Now that the controversial Sarbanes-Oxley Act has taken effect and 1Q03 financial reports are due at the end of the quarter, the trustee community is banding together to clear the hurdles of single-party certification. Along with the American Banker Association, four of the largest trustees - Citibank, Deutsche Bank, JPMorgan and Wells Fargo - have approached the Securities & Exchange Commission to reduce the onus on them in certifying financial statements.
Their joint efforts seem to have resulted in the role as an arraigner of backup certifications from any third-party information providers, sources said. The role of signing on the dotted line, which is a responsibility completely foreign to the trustee community, will more likely fall to either the issuer of the securitization or the primary servicer.
While the subject of much debate toward the tail end of last year, single-party certification has yet to really give the ABS and MBS market the migraine headaches feared. "Single-party certification is a prospective law," noted Bill Berls, a senior vice president at JPMorgan Institutional Trust Services. "Right now the trustee community is working on assuring that we can provide the backup certifications, so that the single-party can accurately certify transactions for the upcoming first-quarter reporting period."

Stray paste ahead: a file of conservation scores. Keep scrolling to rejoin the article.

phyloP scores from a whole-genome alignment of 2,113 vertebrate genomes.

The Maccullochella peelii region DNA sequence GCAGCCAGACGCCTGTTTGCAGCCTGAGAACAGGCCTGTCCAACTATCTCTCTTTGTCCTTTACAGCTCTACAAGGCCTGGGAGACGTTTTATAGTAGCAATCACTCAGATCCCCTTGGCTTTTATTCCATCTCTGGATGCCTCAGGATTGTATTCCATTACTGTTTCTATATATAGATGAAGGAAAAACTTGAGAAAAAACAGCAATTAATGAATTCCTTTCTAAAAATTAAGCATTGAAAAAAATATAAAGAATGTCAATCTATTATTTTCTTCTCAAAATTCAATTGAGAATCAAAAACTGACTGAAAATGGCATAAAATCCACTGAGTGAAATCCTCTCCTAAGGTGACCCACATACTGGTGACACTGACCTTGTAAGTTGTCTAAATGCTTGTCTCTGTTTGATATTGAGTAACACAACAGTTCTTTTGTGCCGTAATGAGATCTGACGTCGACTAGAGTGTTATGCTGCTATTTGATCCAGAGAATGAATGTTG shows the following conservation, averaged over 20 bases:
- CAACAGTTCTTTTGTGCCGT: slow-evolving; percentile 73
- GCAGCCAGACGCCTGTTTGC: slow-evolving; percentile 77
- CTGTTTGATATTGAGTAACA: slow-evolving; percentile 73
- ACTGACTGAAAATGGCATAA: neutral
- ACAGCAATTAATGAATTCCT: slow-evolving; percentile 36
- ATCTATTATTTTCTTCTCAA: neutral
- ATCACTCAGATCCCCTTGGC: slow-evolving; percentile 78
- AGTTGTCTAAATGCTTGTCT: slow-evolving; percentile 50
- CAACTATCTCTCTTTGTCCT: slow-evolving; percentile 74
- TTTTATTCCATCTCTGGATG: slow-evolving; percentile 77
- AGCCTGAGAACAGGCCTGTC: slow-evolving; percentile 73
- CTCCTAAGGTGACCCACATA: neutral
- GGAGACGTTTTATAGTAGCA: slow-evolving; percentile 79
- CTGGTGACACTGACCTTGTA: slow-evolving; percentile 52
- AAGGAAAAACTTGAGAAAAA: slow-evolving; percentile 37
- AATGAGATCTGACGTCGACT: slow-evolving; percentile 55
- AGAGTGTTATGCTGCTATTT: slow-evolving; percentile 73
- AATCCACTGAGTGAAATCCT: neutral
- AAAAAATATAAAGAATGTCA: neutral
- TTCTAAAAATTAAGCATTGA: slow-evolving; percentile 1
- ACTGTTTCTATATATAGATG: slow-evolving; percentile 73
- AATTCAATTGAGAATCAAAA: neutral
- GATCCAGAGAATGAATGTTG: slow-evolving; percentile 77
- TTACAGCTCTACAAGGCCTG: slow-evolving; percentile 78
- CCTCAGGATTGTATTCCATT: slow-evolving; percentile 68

Under the guidelines, transactions issued prior to the Jan. 1, 2003 effective date are exempt from the new reporting certifications. But any securitization that takes place from now on will need a single-party to certify quarterly financial statements on a quarterly basis.
While trustees may be in good shape, there is still some debate as to the status of so-called "split" certifications, in which parties only certify data that they can accurately vouch for. Issuers and servicers still hope a reasonable-reliance provision will be amended into Sarbanes-Oxley to protect against discrepancies in data passed along by third-party information providers.